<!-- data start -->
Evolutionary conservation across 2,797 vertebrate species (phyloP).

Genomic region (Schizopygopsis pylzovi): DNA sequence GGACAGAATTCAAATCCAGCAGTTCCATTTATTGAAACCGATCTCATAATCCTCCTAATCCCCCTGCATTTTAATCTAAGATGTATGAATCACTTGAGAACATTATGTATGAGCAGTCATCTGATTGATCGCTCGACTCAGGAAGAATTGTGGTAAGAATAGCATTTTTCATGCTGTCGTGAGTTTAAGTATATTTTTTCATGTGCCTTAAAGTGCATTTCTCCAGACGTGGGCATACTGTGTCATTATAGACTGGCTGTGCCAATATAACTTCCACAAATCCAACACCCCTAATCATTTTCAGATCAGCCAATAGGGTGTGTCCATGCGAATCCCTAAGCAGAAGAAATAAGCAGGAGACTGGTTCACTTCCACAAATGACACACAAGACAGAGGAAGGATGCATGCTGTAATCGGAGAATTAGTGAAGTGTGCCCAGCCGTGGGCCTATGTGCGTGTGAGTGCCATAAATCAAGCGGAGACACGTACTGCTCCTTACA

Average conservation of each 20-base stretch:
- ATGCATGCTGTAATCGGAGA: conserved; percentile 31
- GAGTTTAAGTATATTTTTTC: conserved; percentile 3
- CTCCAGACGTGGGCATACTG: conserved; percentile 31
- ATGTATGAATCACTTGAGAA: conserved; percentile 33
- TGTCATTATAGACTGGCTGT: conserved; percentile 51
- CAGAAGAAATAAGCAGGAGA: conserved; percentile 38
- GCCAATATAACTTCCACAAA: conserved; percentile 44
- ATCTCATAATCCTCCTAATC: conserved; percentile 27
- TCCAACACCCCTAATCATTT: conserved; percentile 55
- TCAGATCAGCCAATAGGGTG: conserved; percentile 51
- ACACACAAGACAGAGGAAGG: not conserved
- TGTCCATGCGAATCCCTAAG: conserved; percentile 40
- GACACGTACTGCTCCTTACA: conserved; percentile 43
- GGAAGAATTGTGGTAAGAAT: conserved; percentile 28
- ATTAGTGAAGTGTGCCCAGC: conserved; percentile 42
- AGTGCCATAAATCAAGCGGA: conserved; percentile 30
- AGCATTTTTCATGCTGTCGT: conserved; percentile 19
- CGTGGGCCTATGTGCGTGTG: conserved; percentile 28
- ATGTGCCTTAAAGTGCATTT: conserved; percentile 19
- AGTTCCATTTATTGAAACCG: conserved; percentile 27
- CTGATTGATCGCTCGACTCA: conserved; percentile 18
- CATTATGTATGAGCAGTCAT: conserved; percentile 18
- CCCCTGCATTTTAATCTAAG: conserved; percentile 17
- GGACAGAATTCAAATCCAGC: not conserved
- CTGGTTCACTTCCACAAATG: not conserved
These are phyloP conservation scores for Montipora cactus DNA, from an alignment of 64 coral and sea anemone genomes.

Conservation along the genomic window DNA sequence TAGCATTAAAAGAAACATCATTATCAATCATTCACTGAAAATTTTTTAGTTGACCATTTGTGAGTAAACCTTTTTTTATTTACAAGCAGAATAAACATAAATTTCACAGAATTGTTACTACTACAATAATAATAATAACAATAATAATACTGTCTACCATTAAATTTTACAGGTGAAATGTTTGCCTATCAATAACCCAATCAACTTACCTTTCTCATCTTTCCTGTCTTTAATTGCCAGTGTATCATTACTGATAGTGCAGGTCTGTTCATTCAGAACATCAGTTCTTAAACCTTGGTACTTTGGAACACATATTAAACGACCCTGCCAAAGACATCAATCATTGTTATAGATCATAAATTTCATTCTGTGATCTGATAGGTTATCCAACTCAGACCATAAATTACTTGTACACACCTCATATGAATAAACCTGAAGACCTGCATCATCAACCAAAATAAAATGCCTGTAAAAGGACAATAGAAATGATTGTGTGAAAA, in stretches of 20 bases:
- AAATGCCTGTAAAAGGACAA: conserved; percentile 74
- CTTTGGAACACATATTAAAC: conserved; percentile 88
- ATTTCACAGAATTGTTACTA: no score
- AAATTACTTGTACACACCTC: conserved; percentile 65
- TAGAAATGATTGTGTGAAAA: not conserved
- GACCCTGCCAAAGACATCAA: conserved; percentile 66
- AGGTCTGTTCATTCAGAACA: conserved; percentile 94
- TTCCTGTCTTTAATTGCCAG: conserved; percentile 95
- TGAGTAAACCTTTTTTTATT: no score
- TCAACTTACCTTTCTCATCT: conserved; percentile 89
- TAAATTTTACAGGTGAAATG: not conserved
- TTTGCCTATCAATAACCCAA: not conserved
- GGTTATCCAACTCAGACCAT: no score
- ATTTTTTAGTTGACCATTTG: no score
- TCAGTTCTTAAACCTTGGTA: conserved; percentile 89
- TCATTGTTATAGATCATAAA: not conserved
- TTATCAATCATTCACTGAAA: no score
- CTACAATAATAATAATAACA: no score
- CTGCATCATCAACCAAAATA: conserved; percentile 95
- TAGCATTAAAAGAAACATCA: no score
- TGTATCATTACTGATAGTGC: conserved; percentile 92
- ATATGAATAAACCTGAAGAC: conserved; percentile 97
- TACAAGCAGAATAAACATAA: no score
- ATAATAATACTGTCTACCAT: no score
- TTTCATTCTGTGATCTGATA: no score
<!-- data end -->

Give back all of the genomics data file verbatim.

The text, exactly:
Evolutionary conservation across 2,797 vertebrate species (phyloP).

Genomic region (Schizopygopsis pylzovi): DNA sequence GGACAGAATTCAAATCCAGCAGTTCCATTTATTGAAACCGATCTCATAATCCTCCTAATCCCCCTGCATTTTAATCTAAGATGTATGAATCACTTGAGAACATTATGTATGAGCAGTCATCTGATTGATCGCTCGACTCAGGAAGAATTGTGGTAAGAATAGCATTTTTCATGCTGTCGTGAGTTTAAGTATATTTTTTCATGTGCCTTAAAGTGCATTTCTCCAGACGTGGGCATACTGTGTCATTATAGACTGGCTGTGCCAATATAACTTCCACAAATCCAACACCCCTAATCATTTTCAGATCAGCCAATAGGGTGTGTCCATGCGAATCCCTAAGCAGAAGAAATAAGCAGGAGACTGGTTCACTTCCACAAATGACACACAAGACAGAGGAAGGATGCATGCTGTAATCGGAGAATTAGTGAAGTGTGCCCAGCCGTGGGCCTATGTGCGTGTGAGTGCCATAAATCAAGCGGAGACACGTACTGCTCCTTACA

Average conservation of each 20-base stretch:
- ATGCATGCTGTAATCGGAGA: conserved; percentile 31
- GAGTTTAAGTATATTTTTTC: conserved; percentile 3
- CTCCAGACGTGGGCATACTG: conserved; percentile 31
- ATGTATGAATCACTTGAGAA: conserved; percentile 33
- TGTCATTATAGACTGGCTGT: conserved; percentile 51
- CAGAAGAAATAAGCAGGAGA: conserved; percentile 38
- GCCAATATAACTTCCACAAA: conserved; percentile 44
- ATCTCATAATCCTCCTAATC: conserved; percentile 27
- TCCAACACCCCTAATCATTT: conserved; percentile 55
- TCAGATCAGCCAATAGGGTG: conserved; percentile 51
- ACACACAAGACAGAGGAAGG: not conserved
- TGTCCATGCGAATCCCTAAG: conserved; percentile 40
- GACACGTACTGCTCCTTACA: conserved; percentile 43
- GGAAGAATTGTGGTAAGAAT: conserved; percentile 28
- ATTAGTGAAGTGTGCCCAGC: conserved; percentile 42
- AGTGCCATAAATCAAGCGGA: conserved; percentile 30
- AGCATTTTTCATGCTGTCGT: conserved; percentile 19
- CGTGGGCCTATGTGCGTGTG: conserved; percentile 28
- ATGTGCCTTAAAGTGCATTT: conserved; percentile 19
- AGTTCCATTTATTGAAACCG: conserved; percentile 27
- CTGATTGATCGCTCGACTCA: conserved; percentile 18
- CATTATGTATGAGCAGTCAT: conserved; percentile 18
- CCCCTGCATTTTAATCTAAG: conserved; percentile 17
- GGACAGAATTCAAATCCAGC: not conserved
- CTGGTTCACTTCCACAAATG: not conserved
These are phyloP conservation scores for Montipora cactus DNA, from an alignment of 64 coral and sea anemone genomes.

Conservation along the genomic window DNA sequence TAGCATTAAAAGAAACATCATTATCAATCATTCACTGAAAATTTTTTAGTTGACCATTTGTGAGTAAACCTTTTTTTATTTACAAGCAGAATAAACATAAATTTCACAGAATTGTTACTACTACAATAATAATAATAACAATAATAATACTGTCTACCATTAAATTTTACAGGTGAAATGTTTGCCTATCAATAACCCAATCAACTTACCTTTCTCATCTTTCCTGTCTTTAATTGCCAGTGTATCATTACTGATAGTGCAGGTCTGTTCATTCAGAACATCAGTTCTTAAACCTTGGTACTTTGGAACACATATTAAACGACCCTGCCAAAGACATCAATCATTGTTATAGATCATAAATTTCATTCTGTGATCTGATAGGTTATCCAACTCAGACCATAAATTACTTGTACACACCTCATATGAATAAACCTGAAGACCTGCATCATCAACCAAAATAAAATGCCTGTAAAAGGACAATAGAAATGATTGTGTGAAAA, in stretches of 20 bases:
- AAATGCCTGTAAAAGGACAA: conserved; percentile 74
- CTTTGGAACACATATTAAAC: conserved; percentile 88
- ATTTCACAGAATTGTTACTA: no score
- AAATTACTTGTACACACCTC: conserved; percentile 65
- TAGAAATGATTGTGTGAAAA: not conserved
- GACCCTGCCAAAGACATCAA: conserved; percentile 66
- AGGTCTGTTCATTCAGAACA: conserved; percentile 94
- TTCCTGTCTTTAATTGCCAG: conserved; percentile 95
- TGAGTAAACCTTTTTTTATT: no score
- TCAACTTACCTTTCTCATCT: conserved; percentile 89
- TAAATTTTACAGGTGAAATG: not conserved
- TTTGCCTATCAATAACCCAA: not conserved
- GGTTATCCAACTCAGACCAT: no score
- ATTTTTTAGTTGACCATTTG: no score
- TCAGTTCTTAAACCTTGGTA: conserved; percentile 89
- TCATTGTTATAGATCATAAA: not conserved
- TTATCAATCATTCACTGAAA: no score
- CTACAATAATAATAATAACA: no score
- CTGCATCATCAACCAAAATA: conserved; percentile 95
- TAGCATTAAAAGAAACATCA: no score
- TGTATCATTACTGATAGTGC: conserved; percentile 92
- ATATGAATAAACCTGAAGAC: conserved; percentile 97
- TACAAGCAGAATAAACATAA: no score
- ATAATAATACTGTCTACCAT: no score
- TTTCATTCTGTGATCTGATA: no score